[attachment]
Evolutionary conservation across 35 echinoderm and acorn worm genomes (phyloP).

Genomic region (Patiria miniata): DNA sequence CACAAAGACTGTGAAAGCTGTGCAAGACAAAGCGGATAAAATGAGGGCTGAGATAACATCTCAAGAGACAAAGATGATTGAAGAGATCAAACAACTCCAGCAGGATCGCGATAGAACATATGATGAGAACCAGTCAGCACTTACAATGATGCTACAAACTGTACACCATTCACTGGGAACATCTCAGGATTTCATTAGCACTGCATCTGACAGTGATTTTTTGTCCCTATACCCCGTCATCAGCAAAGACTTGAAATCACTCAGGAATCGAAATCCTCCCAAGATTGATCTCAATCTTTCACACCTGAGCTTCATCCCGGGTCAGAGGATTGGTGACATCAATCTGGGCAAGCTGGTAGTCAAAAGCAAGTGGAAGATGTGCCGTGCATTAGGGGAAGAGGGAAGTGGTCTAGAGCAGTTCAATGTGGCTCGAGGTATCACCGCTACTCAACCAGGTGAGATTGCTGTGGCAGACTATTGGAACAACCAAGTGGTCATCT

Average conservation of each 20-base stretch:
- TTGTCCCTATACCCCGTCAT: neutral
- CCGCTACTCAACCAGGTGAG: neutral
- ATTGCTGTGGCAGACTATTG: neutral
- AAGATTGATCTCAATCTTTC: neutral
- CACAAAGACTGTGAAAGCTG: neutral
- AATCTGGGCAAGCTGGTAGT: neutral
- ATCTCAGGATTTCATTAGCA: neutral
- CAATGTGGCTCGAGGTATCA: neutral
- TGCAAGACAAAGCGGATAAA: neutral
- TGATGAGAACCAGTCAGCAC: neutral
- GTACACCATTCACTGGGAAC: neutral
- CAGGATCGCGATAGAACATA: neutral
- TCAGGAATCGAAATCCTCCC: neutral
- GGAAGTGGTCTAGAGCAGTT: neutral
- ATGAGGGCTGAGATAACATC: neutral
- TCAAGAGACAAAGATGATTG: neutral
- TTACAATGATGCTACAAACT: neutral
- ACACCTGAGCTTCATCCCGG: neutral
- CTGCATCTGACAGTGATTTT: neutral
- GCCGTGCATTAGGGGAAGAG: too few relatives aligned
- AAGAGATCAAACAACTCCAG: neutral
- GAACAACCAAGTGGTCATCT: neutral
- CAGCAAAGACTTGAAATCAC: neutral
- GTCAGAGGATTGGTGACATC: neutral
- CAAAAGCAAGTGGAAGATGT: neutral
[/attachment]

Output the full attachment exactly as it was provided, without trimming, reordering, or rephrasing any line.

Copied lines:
Evolutionary conservation across 35 echinoderm and acorn worm genomes (phyloP).

Genomic region (Patiria miniata): DNA sequence CACAAAGACTGTGAAAGCTGTGCAAGACAAAGCGGATAAAATGAGGGCTGAGATAACATCTCAAGAGACAAAGATGATTGAAGAGATCAAACAACTCCAGCAGGATCGCGATAGAACATATGATGAGAACCAGTCAGCACTTACAATGATGCTACAAACTGTACACCATTCACTGGGAACATCTCAGGATTTCATTAGCACTGCATCTGACAGTGATTTTTTGTCCCTATACCCCGTCATCAGCAAAGACTTGAAATCACTCAGGAATCGAAATCCTCCCAAGATTGATCTCAATCTTTCACACCTGAGCTTCATCCCGGGTCAGAGGATTGGTGACATCAATCTGGGCAAGCTGGTAGTCAAAAGCAAGTGGAAGATGTGCCGTGCATTAGGGGAAGAGGGAAGTGGTCTAGAGCAGTTCAATGTGGCTCGAGGTATCACCGCTACTCAACCAGGTGAGATTGCTGTGGCAGACTATTGGAACAACCAAGTGGTCATCT

Average conservation of each 20-base stretch:
- TTGTCCCTATACCCCGTCAT: neutral
- CCGCTACTCAACCAGGTGAG: neutral
- ATTGCTGTGGCAGACTATTG: neutral
- AAGATTGATCTCAATCTTTC: neutral
- CACAAAGACTGTGAAAGCTG: neutral
- AATCTGGGCAAGCTGGTAGT: neutral
- ATCTCAGGATTTCATTAGCA: neutral
- CAATGTGGCTCGAGGTATCA: neutral
- TGCAAGACAAAGCGGATAAA: neutral
- TGATGAGAACCAGTCAGCAC: neutral
- GTACACCATTCACTGGGAAC: neutral
- CAGGATCGCGATAGAACATA: neutral
- TCAGGAATCGAAATCCTCCC: neutral
- GGAAGTGGTCTAGAGCAGTT: neutral
- ATGAGGGCTGAGATAACATC: neutral
- TCAAGAGACAAAGATGATTG: neutral
- TTACAATGATGCTACAAACT: neutral
- ACACCTGAGCTTCATCCCGG: neutral
- CTGCATCTGACAGTGATTTT: neutral
- GCCGTGCATTAGGGGAAGAG: too few relatives aligned
- AAGAGATCAAACAACTCCAG: neutral
- GAACAACCAAGTGGTCATCT: neutral
- CAGCAAAGACTTGAAATCAC: neutral
- GTCAGAGGATTGGTGACATC: neutral
- CAAAAGCAAGTGGAAGATGT: neutral